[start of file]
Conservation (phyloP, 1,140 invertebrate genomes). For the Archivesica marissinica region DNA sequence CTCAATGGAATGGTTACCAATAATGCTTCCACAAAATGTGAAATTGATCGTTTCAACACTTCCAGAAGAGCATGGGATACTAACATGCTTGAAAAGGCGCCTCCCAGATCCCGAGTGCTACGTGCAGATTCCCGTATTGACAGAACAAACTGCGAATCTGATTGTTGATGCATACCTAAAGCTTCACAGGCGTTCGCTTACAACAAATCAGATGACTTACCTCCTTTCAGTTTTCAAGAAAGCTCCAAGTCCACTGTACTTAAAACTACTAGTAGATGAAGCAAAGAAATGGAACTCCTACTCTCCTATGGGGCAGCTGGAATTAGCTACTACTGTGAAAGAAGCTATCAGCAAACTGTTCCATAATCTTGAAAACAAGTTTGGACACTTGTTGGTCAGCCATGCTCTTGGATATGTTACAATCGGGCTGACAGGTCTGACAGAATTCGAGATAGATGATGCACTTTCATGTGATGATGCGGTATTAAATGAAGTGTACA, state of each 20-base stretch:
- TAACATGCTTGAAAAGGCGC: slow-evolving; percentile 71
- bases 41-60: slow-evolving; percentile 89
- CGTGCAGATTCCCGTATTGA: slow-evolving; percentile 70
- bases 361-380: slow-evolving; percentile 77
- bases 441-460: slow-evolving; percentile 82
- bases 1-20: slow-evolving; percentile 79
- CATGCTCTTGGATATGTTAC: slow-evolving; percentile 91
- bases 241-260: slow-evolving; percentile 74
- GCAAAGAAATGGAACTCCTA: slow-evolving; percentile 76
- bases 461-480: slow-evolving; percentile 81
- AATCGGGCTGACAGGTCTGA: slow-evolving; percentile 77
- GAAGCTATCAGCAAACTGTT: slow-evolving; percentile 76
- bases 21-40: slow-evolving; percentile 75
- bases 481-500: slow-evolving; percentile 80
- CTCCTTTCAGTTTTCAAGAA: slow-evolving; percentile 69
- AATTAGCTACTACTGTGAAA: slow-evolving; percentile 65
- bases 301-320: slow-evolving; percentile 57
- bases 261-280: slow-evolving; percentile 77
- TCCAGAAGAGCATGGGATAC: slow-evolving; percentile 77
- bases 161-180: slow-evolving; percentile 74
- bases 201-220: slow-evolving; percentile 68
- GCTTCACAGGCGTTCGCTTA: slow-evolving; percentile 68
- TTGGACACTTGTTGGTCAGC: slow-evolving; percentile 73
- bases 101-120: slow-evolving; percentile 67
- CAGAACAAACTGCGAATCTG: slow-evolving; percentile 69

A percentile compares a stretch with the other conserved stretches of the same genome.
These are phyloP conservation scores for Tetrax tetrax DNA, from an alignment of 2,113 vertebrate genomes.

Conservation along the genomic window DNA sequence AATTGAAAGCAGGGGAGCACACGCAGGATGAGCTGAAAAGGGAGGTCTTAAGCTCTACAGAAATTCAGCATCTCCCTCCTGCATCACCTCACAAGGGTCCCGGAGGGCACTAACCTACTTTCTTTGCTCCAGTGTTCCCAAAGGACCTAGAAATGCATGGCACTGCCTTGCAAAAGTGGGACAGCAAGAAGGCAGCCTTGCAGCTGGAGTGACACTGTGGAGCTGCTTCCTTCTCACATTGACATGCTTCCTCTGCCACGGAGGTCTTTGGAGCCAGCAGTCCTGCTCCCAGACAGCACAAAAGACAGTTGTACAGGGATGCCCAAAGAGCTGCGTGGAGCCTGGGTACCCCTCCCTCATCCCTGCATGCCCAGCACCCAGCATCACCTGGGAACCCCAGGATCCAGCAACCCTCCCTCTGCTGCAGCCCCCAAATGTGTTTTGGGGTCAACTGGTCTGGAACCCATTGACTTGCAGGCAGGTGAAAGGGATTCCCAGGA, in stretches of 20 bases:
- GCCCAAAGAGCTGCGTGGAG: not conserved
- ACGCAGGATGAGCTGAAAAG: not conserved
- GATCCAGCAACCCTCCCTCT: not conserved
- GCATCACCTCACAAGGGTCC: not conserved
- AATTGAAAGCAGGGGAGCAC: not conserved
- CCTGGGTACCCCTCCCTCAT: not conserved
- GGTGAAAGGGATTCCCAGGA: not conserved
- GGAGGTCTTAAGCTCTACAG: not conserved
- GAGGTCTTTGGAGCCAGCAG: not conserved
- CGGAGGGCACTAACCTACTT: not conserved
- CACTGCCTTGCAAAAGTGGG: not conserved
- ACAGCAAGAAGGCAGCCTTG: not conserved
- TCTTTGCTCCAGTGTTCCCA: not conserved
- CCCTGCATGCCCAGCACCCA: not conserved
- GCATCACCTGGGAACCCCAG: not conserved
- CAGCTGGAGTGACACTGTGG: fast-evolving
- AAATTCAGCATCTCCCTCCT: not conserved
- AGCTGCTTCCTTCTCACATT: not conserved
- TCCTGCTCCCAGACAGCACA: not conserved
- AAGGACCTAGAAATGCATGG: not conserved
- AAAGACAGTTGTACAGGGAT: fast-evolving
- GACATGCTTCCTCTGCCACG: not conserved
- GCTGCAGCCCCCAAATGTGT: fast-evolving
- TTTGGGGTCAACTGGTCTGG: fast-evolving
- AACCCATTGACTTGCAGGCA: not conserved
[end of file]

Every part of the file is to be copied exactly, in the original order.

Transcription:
Conservation (phyloP, 1,140 invertebrate genomes). For the Archivesica marissinica region DNA sequence CTCAATGGAATGGTTACCAATAATGCTTCCACAAAATGTGAAATTGATCGTTTCAACACTTCCAGAAGAGCATGGGATACTAACATGCTTGAAAAGGCGCCTCCCAGATCCCGAGTGCTACGTGCAGATTCCCGTATTGACAGAACAAACTGCGAATCTGATTGTTGATGCATACCTAAAGCTTCACAGGCGTTCGCTTACAACAAATCAGATGACTTACCTCCTTTCAGTTTTCAAGAAAGCTCCAAGTCCACTGTACTTAAAACTACTAGTAGATGAAGCAAAGAAATGGAACTCCTACTCTCCTATGGGGCAGCTGGAATTAGCTACTACTGTGAAAGAAGCTATCAGCAAACTGTTCCATAATCTTGAAAACAAGTTTGGACACTTGTTGGTCAGCCATGCTCTTGGATATGTTACAATCGGGCTGACAGGTCTGACAGAATTCGAGATAGATGATGCACTTTCATGTGATGATGCGGTATTAAATGAAGTGTACA, state of each 20-base stretch:
- TAACATGCTTGAAAAGGCGC: slow-evolving; percentile 71
- bases 41-60: slow-evolving; percentile 89
- CGTGCAGATTCCCGTATTGA: slow-evolving; percentile 70
- bases 361-380: slow-evolving; percentile 77
- bases 441-460: slow-evolving; percentile 82
- bases 1-20: slow-evolving; percentile 79
- CATGCTCTTGGATATGTTAC: slow-evolving; percentile 91
- bases 241-260: slow-evolving; percentile 74
- GCAAAGAAATGGAACTCCTA: slow-evolving; percentile 76
- bases 461-480: slow-evolving; percentile 81
- AATCGGGCTGACAGGTCTGA: slow-evolving; percentile 77
- GAAGCTATCAGCAAACTGTT: slow-evolving; percentile 76
- bases 21-40: slow-evolving; percentile 75
- bases 481-500: slow-evolving; percentile 80
- CTCCTTTCAGTTTTCAAGAA: slow-evolving; percentile 69
- AATTAGCTACTACTGTGAAA: slow-evolving; percentile 65
- bases 301-320: slow-evolving; percentile 57
- bases 261-280: slow-evolving; percentile 77
- TCCAGAAGAGCATGGGATAC: slow-evolving; percentile 77
- bases 161-180: slow-evolving; percentile 74
- bases 201-220: slow-evolving; percentile 68
- GCTTCACAGGCGTTCGCTTA: slow-evolving; percentile 68
- TTGGACACTTGTTGGTCAGC: slow-evolving; percentile 73
- bases 101-120: slow-evolving; percentile 67
- CAGAACAAACTGCGAATCTG: slow-evolving; percentile 69

A percentile compares a stretch with the other conserved stretches of the same genome.
These are phyloP conservation scores for Tetrax tetrax DNA, from an alignment of 2,113 vertebrate genomes.

Conservation along the genomic window DNA sequence AATTGAAAGCAGGGGAGCACACGCAGGATGAGCTGAAAAGGGAGGTCTTAAGCTCTACAGAAATTCAGCATCTCCCTCCTGCATCACCTCACAAGGGTCCCGGAGGGCACTAACCTACTTTCTTTGCTCCAGTGTTCCCAAAGGACCTAGAAATGCATGGCACTGCCTTGCAAAAGTGGGACAGCAAGAAGGCAGCCTTGCAGCTGGAGTGACACTGTGGAGCTGCTTCCTTCTCACATTGACATGCTTCCTCTGCCACGGAGGTCTTTGGAGCCAGCAGTCCTGCTCCCAGACAGCACAAAAGACAGTTGTACAGGGATGCCCAAAGAGCTGCGTGGAGCCTGGGTACCCCTCCCTCATCCCTGCATGCCCAGCACCCAGCATCACCTGGGAACCCCAGGATCCAGCAACCCTCCCTCTGCTGCAGCCCCCAAATGTGTTTTGGGGTCAACTGGTCTGGAACCCATTGACTTGCAGGCAGGTGAAAGGGATTCCCAGGA, in stretches of 20 bases:
- GCCCAAAGAGCTGCGTGGAG: not conserved
- ACGCAGGATGAGCTGAAAAG: not conserved
- GATCCAGCAACCCTCCCTCT: not conserved
- GCATCACCTCACAAGGGTCC: not conserved
- AATTGAAAGCAGGGGAGCAC: not conserved
- CCTGGGTACCCCTCCCTCAT: not conserved
- GGTGAAAGGGATTCCCAGGA: not conserved
- GGAGGTCTTAAGCTCTACAG: not conserved
- GAGGTCTTTGGAGCCAGCAG: not conserved
- CGGAGGGCACTAACCTACTT: not conserved
- CACTGCCTTGCAAAAGTGGG: not conserved
- ACAGCAAGAAGGCAGCCTTG: not conserved
- TCTTTGCTCCAGTGTTCCCA: not conserved
- CCCTGCATGCCCAGCACCCA: not conserved
- GCATCACCTGGGAACCCCAG: not conserved
- CAGCTGGAGTGACACTGTGG: fast-evolving
- AAATTCAGCATCTCCCTCCT: not conserved
- AGCTGCTTCCTTCTCACATT: not conserved
- TCCTGCTCCCAGACAGCACA: not conserved
- AAGGACCTAGAAATGCATGG: not conserved
- AAAGACAGTTGTACAGGGAT: fast-evolving
- GACATGCTTCCTCTGCCACG: not conserved
- GCTGCAGCCCCCAAATGTGT: fast-evolving
- TTTGGGGTCAACTGGTCTGG: fast-evolving
- AACCCATTGACTTGCAGGCA: not conserved